New Delhi: Ahead of Prime Minister Manmohan Singh`s visit to Kashmir, J&K Chief Minister Omar Abdullah has raised a question mark over recent "encounter killings" by security forces in the state and made a strong pitch for changes in the Armed Forces Special Powers Act (AFSPA) to make it more transparent.
"Obviously there would be doubts. This is the problem when a handful of people for their short-term gains are willing to sacrifice the long-term interests of not only forces they represent but that of everybody else," he told a television channel.
He was asked whether there were doubts about recent encounters involving security forces along the Line of Control (LoC).
The Army had on April 30 said they had killed three unidentified infiltrators in Machhil sector along the LoC.
However, relatives alleged that the three were youths who were
missing since April 27, following which a territorial army jawan and two others were arrested.
"Obviously there will be serious repercussions and doubts will emerge. J&K police is flooded with such complaints and enquiries about encounters are now going back more than five-six years and in some case even eight years," Abdullah said.
"We have dug up bodies and verified whether these encounters are genuine or not. This has really put a lot of additional work on the already burdened police force because a whole host of questions are being asked about these encounters," he said.
He said every complaint that has been made to the police after the Machhil encounter, they have looked into it and "have satisfied the complainants that whatever deaths have so far taken place other than the Machhil one have been the result of genuine encounters".
Asked whether there was still a question mark over some
other encounters and that is why he was saying that those will
have to be verified, Abdullah said, "I am saying that almost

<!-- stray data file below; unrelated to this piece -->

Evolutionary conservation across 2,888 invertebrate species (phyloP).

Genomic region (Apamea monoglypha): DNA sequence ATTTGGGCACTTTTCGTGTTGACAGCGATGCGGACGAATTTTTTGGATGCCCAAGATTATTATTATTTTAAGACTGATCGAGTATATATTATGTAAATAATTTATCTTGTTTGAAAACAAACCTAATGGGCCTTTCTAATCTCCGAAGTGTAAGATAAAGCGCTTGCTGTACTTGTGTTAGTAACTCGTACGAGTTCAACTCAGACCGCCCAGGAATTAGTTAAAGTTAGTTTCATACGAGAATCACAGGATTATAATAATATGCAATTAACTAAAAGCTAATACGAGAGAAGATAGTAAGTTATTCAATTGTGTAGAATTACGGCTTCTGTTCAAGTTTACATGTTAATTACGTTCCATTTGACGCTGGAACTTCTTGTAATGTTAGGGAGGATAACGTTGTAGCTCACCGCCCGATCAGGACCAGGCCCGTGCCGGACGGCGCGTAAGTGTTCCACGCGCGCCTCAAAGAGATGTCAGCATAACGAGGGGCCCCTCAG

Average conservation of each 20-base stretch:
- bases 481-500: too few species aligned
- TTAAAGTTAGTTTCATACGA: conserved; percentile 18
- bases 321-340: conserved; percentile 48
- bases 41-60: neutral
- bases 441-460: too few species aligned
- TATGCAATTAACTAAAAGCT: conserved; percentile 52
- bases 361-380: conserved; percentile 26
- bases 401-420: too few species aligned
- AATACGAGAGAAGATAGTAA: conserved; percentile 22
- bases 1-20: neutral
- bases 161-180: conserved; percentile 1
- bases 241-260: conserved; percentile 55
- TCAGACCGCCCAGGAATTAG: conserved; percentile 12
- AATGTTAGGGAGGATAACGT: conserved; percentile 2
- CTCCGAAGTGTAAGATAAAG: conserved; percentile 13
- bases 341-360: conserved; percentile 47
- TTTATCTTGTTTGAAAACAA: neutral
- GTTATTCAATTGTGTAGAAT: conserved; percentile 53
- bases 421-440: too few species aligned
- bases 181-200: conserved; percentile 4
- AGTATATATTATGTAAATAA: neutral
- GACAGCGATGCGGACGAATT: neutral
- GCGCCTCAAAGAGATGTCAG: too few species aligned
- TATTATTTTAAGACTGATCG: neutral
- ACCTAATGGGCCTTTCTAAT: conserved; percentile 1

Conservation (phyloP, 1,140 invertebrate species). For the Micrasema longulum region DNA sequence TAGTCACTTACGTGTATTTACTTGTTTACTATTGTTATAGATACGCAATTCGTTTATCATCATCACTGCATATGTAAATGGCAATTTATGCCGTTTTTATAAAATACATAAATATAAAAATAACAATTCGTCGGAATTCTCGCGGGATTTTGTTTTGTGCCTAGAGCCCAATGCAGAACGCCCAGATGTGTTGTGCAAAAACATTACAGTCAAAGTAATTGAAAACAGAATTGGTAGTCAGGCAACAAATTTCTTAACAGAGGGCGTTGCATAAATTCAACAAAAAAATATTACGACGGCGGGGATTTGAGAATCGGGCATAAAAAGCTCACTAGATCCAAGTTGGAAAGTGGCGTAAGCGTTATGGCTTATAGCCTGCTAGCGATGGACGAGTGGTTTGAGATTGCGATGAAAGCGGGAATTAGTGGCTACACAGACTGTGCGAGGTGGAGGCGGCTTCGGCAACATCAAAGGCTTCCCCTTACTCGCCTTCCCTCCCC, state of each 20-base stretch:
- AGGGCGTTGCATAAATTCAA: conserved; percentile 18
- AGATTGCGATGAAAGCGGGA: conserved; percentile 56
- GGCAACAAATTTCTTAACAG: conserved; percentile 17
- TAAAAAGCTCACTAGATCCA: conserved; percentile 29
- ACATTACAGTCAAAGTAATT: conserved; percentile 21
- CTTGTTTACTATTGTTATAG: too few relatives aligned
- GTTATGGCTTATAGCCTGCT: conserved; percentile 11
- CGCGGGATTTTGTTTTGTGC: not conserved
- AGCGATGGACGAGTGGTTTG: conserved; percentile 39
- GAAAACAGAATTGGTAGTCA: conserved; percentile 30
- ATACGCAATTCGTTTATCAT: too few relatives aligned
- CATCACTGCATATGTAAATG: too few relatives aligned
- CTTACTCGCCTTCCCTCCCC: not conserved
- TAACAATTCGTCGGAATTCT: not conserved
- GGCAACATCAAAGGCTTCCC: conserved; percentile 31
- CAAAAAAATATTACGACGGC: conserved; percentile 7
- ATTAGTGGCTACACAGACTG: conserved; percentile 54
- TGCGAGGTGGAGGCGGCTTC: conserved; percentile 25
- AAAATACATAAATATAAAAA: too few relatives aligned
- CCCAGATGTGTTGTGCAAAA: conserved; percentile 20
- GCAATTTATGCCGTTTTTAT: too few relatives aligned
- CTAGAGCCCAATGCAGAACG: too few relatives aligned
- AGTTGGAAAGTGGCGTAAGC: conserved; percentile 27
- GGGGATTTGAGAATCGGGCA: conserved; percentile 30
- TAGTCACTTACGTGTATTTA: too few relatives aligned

every encounter, unfortunately, that has taken place now has
question marks being posed by people and it is our duty to
address those questions."
The Prime Minister is scheduled to undertake a two-day
visit to Kashmir from June 7 during which he is expected to
renew the offer for talks with separatists and review the
progress on the Round Table peace initiative.
This will be Singh`s second visit to the Kashmir valley
in the first year of his second term in office. He was in
Srinagar last October.
Abdullah said that Singh will be going with a
comprehensive agenda of development and progress. "I am sure
there will be a political element built into his agenda as
On people`s expectations from the visit, the Chief
Minister said they will seek some sort of indication on
Centre`s intention to kickstart the stalled dialogue between
Delhi and mainstream political voices as also other players.
Asked about Army personnel being indicted for their
involvement in alleged fake encounters, Abdullah said the
biggest problem in these cases was absence of transparency.
"Unfortunately, because of the AFSPA because it is built
for the armed forces, Army is the judge, jury and the hangman.
Therefore, there is absence of transparency as a result of
which people have lost faith in the system," he said.
The Chief Minister said people do not believe that
justice would be done and that is why such reactions to the
AFSPA and the armed forces take place.
Abdullah said while the AFSPA was required, "it needs to
be amended so that it is more transparent, more accountable
and people have more faith in the system."
Asked whether the "quiet dialogue" initiated by Home
Minister P Chidamabaram with a section of separatists had not
been handled well, he said, "I don`t think that it was Delhi`s
fault that the quiet dialogue didn`t remain quiet."
"I think concerted efforts were made in certain quarters
throughout the dialogue process and that is what it fell
victim to," Abdullah said.
He said attempts at reaching out to certain sections of
the Hurriyat Conference using back channels were continuing
and hoped these efforts would realise "the results we all hope